The Guardian reports that Lord Green, former CEO and chair of HSBC, warned he has ‘serious questions’ Lord Green, AKA Stephen Green who is currently Britain’s trade minister.
Green was chief executive of HSBC between 2003 and 2006 and was its chairman until 2010 when he resigned to take up a position of trade minister in the coalition government.
An example of an email reproduced in the report appears to show that Green was warned by HSBC’s head of compliance David Bagley – who dramatically resigned during Tuesday’s appearance before Senators – to alert him to a potential breach to the rules in relation to sanctions in trading with Burma. Bagley wrote there is a “significant risk of financial penalty” as there is “little doubt that it is a breach” of the sanctions (which were lifted in May this year). The report found that a new internal policy was introduced afterwards, but that transactions continued to occur.
Chris Leslie, Labour’s shadow financial secretary to the Treasury, said on Wednesday: “The US Senate sub-committee’s report, which suggests that HSBC allowed money laundering by drug cartels and possibly even terrorists, is so serious that the bank’s head of compliance has already resigned. Stephen Green, who was executive chairman of the bank when this took place and is now a trade minister in David Cameron’s government, now has serious questions to answer about what he knew and when.”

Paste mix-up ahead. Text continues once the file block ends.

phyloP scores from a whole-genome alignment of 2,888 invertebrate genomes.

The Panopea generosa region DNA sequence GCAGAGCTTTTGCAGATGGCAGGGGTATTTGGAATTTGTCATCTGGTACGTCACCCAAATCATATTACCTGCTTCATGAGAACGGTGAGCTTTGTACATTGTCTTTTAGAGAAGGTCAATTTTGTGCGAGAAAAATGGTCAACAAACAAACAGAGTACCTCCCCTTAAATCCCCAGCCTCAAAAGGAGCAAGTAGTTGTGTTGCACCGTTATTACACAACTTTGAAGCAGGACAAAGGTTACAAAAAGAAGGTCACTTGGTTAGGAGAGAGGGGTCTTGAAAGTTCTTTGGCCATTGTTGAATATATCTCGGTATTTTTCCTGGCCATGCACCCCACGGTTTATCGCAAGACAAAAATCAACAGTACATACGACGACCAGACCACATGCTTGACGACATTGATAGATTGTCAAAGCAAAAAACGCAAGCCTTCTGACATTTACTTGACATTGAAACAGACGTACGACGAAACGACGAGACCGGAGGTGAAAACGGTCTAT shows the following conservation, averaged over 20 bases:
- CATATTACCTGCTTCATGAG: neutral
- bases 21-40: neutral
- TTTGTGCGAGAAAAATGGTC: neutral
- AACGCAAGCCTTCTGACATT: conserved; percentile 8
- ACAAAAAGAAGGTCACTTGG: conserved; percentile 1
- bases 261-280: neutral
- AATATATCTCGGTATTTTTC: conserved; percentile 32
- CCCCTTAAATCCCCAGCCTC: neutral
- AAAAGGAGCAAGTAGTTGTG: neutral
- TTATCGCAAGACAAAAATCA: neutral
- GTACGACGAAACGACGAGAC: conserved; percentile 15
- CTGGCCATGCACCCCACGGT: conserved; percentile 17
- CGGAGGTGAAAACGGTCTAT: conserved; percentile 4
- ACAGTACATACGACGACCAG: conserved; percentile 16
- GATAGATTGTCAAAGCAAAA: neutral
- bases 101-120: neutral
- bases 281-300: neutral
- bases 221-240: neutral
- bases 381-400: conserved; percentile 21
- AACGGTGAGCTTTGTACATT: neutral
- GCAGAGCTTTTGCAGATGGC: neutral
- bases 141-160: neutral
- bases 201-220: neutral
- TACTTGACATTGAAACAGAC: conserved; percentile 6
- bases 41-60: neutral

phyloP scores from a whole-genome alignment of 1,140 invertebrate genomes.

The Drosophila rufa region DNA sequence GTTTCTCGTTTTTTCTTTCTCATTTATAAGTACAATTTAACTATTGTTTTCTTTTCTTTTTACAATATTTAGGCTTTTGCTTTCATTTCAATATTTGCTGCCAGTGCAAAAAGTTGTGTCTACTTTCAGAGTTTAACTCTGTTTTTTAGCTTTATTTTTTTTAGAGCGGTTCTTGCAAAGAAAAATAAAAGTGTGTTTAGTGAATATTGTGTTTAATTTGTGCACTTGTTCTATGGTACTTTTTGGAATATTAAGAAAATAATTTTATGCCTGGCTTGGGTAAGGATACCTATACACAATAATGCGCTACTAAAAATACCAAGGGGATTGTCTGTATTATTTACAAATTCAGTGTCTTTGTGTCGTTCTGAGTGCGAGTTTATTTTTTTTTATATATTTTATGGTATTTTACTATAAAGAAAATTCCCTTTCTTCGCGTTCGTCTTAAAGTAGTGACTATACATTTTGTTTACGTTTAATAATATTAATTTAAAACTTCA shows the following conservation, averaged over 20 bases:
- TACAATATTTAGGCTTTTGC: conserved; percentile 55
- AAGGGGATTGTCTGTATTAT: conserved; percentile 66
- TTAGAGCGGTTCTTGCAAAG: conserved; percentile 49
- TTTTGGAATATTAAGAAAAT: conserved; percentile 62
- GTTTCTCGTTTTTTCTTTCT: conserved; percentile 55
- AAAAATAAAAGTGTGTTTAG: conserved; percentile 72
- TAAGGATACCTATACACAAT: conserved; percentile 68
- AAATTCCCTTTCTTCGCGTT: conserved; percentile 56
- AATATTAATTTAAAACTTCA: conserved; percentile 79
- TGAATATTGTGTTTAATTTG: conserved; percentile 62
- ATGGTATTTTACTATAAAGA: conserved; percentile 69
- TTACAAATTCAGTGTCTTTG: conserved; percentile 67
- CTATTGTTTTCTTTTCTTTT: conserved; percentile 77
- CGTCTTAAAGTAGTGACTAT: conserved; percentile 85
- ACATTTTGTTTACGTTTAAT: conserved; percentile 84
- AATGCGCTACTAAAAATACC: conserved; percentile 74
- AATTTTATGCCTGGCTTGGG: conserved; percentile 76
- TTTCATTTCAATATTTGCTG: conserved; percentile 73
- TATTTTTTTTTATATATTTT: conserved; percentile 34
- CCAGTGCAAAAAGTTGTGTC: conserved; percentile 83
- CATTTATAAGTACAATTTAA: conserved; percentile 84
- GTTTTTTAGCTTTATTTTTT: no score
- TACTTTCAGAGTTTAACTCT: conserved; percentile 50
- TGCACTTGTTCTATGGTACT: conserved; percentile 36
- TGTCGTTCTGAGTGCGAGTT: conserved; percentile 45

Green is also an advisor to the government on banks and has been cited as potential candidate to be the next governor of the Bank of England. He was also chairman of the British Bankers’ Association during the time of the Libor-rigging scandal that led to the £290m fine on Barclays.
Danny Alexander, chief secretary to the Treasury, told the Today programme that the issues stemmed from the past: “This is a reminder of the huge difficulties our banking system got into in the run-up to the banking crisis, the culture that existed then that led to all sorts of appalling and irresponsible behaviour from which this country is still suffering under the weight of the consequences from those mistakes,” Alexander said.
Others who could end up on the hot seat include Sir John Bond, a 45 year veteran of HSBC, who was chairman of HSBC until May 2006. Bond has been chairman of Xstrata since May 2011 and was chairman of Vodafone until July 2011.
Another is Michael Geoghegan who took over from Green as chief executive in May 2006, one of many assignments he had since joining the bank in 1973. He left in 2010 when Green’s departure caused a boardroom tussle. Another long-standing HSBC executive Sandy Flockhart ran the Mexican operations from 2002 to 2006 but after a 37 year career his retirement from the bank was announced earlier this month to fight cancer. The current chairman Douglas Flint was finance director during the period.